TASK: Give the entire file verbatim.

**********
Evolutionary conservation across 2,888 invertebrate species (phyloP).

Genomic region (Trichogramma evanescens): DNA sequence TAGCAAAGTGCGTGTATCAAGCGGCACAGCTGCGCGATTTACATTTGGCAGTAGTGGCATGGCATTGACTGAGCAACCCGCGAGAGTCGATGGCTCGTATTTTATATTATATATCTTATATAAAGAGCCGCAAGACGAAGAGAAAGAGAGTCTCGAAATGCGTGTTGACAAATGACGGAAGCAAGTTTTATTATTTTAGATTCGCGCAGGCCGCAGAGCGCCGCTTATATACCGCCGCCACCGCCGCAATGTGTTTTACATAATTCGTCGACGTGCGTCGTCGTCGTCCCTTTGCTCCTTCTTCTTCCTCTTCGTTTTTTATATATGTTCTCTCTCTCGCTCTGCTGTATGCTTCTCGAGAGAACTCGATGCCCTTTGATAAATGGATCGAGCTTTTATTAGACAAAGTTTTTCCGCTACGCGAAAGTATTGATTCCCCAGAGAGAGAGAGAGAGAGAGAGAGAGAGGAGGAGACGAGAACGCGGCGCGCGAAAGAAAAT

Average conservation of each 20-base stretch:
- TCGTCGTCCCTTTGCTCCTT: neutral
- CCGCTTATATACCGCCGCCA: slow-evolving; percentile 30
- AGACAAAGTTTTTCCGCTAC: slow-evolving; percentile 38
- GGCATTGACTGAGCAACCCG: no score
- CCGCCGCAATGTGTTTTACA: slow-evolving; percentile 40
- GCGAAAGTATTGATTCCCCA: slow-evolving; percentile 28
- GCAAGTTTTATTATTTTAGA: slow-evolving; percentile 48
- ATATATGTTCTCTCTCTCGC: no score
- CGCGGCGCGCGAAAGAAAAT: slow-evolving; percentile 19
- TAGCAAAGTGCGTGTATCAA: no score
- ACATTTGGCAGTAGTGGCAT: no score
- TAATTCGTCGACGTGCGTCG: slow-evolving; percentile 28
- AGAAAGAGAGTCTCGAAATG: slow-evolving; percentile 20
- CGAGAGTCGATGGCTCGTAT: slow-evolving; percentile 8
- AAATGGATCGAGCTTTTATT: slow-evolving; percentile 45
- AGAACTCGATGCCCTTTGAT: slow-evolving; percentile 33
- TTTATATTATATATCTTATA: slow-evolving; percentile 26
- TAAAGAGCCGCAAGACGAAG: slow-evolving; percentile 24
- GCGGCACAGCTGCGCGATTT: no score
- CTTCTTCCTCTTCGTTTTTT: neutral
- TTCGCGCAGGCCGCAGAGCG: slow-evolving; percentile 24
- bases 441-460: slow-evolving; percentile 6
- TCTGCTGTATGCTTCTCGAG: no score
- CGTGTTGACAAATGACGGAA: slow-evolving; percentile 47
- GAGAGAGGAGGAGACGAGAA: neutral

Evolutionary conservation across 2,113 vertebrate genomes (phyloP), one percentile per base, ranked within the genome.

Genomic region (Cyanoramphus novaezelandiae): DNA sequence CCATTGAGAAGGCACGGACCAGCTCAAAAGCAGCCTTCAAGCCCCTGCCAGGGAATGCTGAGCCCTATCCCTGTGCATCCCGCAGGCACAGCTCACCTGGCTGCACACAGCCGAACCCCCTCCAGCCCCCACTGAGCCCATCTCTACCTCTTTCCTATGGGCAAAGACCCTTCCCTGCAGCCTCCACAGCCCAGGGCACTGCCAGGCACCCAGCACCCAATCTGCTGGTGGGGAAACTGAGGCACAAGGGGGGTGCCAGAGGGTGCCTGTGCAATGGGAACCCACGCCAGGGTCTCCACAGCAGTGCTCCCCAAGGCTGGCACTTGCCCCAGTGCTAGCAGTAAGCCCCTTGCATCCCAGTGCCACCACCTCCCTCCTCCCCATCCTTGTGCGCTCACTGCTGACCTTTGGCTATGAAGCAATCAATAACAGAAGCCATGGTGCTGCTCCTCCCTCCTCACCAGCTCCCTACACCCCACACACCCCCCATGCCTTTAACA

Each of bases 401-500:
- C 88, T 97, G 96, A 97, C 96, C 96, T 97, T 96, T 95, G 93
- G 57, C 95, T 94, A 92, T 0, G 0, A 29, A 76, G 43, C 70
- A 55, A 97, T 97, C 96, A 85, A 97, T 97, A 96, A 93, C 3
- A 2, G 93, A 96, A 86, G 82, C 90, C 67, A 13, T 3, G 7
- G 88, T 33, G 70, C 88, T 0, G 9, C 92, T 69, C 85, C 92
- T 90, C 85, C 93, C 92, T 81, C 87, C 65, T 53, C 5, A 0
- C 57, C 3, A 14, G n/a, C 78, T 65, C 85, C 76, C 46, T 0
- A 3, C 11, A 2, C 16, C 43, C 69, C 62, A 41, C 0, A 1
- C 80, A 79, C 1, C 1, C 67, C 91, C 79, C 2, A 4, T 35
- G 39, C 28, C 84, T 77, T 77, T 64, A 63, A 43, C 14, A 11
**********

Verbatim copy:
Evolutionary conservation across 2,888 invertebrate species (phyloP).

Genomic region (Trichogramma evanescens): DNA sequence TAGCAAAGTGCGTGTATCAAGCGGCACAGCTGCGCGATTTACATTTGGCAGTAGTGGCATGGCATTGACTGAGCAACCCGCGAGAGTCGATGGCTCGTATTTTATATTATATATCTTATATAAAGAGCCGCAAGACGAAGAGAAAGAGAGTCTCGAAATGCGTGTTGACAAATGACGGAAGCAAGTTTTATTATTTTAGATTCGCGCAGGCCGCAGAGCGCCGCTTATATACCGCCGCCACCGCCGCAATGTGTTTTACATAATTCGTCGACGTGCGTCGTCGTCGTCCCTTTGCTCCTTCTTCTTCCTCTTCGTTTTTTATATATGTTCTCTCTCTCGCTCTGCTGTATGCTTCTCGAGAGAACTCGATGCCCTTTGATAAATGGATCGAGCTTTTATTAGACAAAGTTTTTCCGCTACGCGAAAGTATTGATTCCCCAGAGAGAGAGAGAGAGAGAGAGAGAGAGGAGGAGACGAGAACGCGGCGCGCGAAAGAAAAT

Average conservation of each 20-base stretch:
- TCGTCGTCCCTTTGCTCCTT: neutral
- CCGCTTATATACCGCCGCCA: slow-evolving; percentile 30
- AGACAAAGTTTTTCCGCTAC: slow-evolving; percentile 38
- GGCATTGACTGAGCAACCCG: no score
- CCGCCGCAATGTGTTTTACA: slow-evolving; percentile 40
- GCGAAAGTATTGATTCCCCA: slow-evolving; percentile 28
- GCAAGTTTTATTATTTTAGA: slow-evolving; percentile 48
- ATATATGTTCTCTCTCTCGC: no score
- CGCGGCGCGCGAAAGAAAAT: slow-evolving; percentile 19
- TAGCAAAGTGCGTGTATCAA: no score
- ACATTTGGCAGTAGTGGCAT: no score
- TAATTCGTCGACGTGCGTCG: slow-evolving; percentile 28
- AGAAAGAGAGTCTCGAAATG: slow-evolving; percentile 20
- CGAGAGTCGATGGCTCGTAT: slow-evolving; percentile 8
- AAATGGATCGAGCTTTTATT: slow-evolving; percentile 45
- AGAACTCGATGCCCTTTGAT: slow-evolving; percentile 33
- TTTATATTATATATCTTATA: slow-evolving; percentile 26
- TAAAGAGCCGCAAGACGAAG: slow-evolving; percentile 24
- GCGGCACAGCTGCGCGATTT: no score
- CTTCTTCCTCTTCGTTTTTT: neutral
- TTCGCGCAGGCCGCAGAGCG: slow-evolving; percentile 24
- bases 441-460: slow-evolving; percentile 6
- TCTGCTGTATGCTTCTCGAG: no score
- CGTGTTGACAAATGACGGAA: slow-evolving; percentile 47
- GAGAGAGGAGGAGACGAGAA: neutral

Evolutionary conservation across 2,113 vertebrate genomes (phyloP), one percentile per base, ranked within the genome.

Genomic region (Cyanoramphus novaezelandiae): DNA sequence CCATTGAGAAGGCACGGACCAGCTCAAAAGCAGCCTTCAAGCCCCTGCCAGGGAATGCTGAGCCCTATCCCTGTGCATCCCGCAGGCACAGCTCACCTGGCTGCACACAGCCGAACCCCCTCCAGCCCCCACTGAGCCCATCTCTACCTCTTTCCTATGGGCAAAGACCCTTCCCTGCAGCCTCCACAGCCCAGGGCACTGCCAGGCACCCAGCACCCAATCTGCTGGTGGGGAAACTGAGGCACAAGGGGGGTGCCAGAGGGTGCCTGTGCAATGGGAACCCACGCCAGGGTCTCCACAGCAGTGCTCCCCAAGGCTGGCACTTGCCCCAGTGCTAGCAGTAAGCCCCTTGCATCCCAGTGCCACCACCTCCCTCCTCCCCATCCTTGTGCGCTCACTGCTGACCTTTGGCTATGAAGCAATCAATAACAGAAGCCATGGTGCTGCTCCTCCCTCCTCACCAGCTCCCTACACCCCACACACCCCCCATGCCTTTAACA

Each of bases 401-500:
- C 88, T 97, G 96, A 97, C 96, C 96, T 97, T 96, T 95, G 93
- G 57, C 95, T 94, A 92, T 0, G 0, A 29, A 76, G 43, C 70
- A 55, A 97, T 97, C 96, A 85, A 97, T 97, A 96, A 93, C 3
- A 2, G 93, A 96, A 86, G 82, C 90, C 67, A 13, T 3, G 7
- G 88, T 33, G 70, C 88, T 0, G 9, C 92, T 69, C 85, C 92
- T 90, C 85, C 93, C 92, T 81, C 87, C 65, T 53, C 5, A 0
- C 57, C 3, A 14, G n/a, C 78, T 65, C 85, C 76, C 46, T 0
- A 3, C 11, A 2, C 16, C 43, C 69, C 62, A 41, C 0, A 1
- C 80, A 79, C 1, C 1, C 67, C 91, C 79, C 2, A 4, T 35
- G 39, C 28, C 84, T 77, T 77, T 64, A 63, A 43, C 14, A 11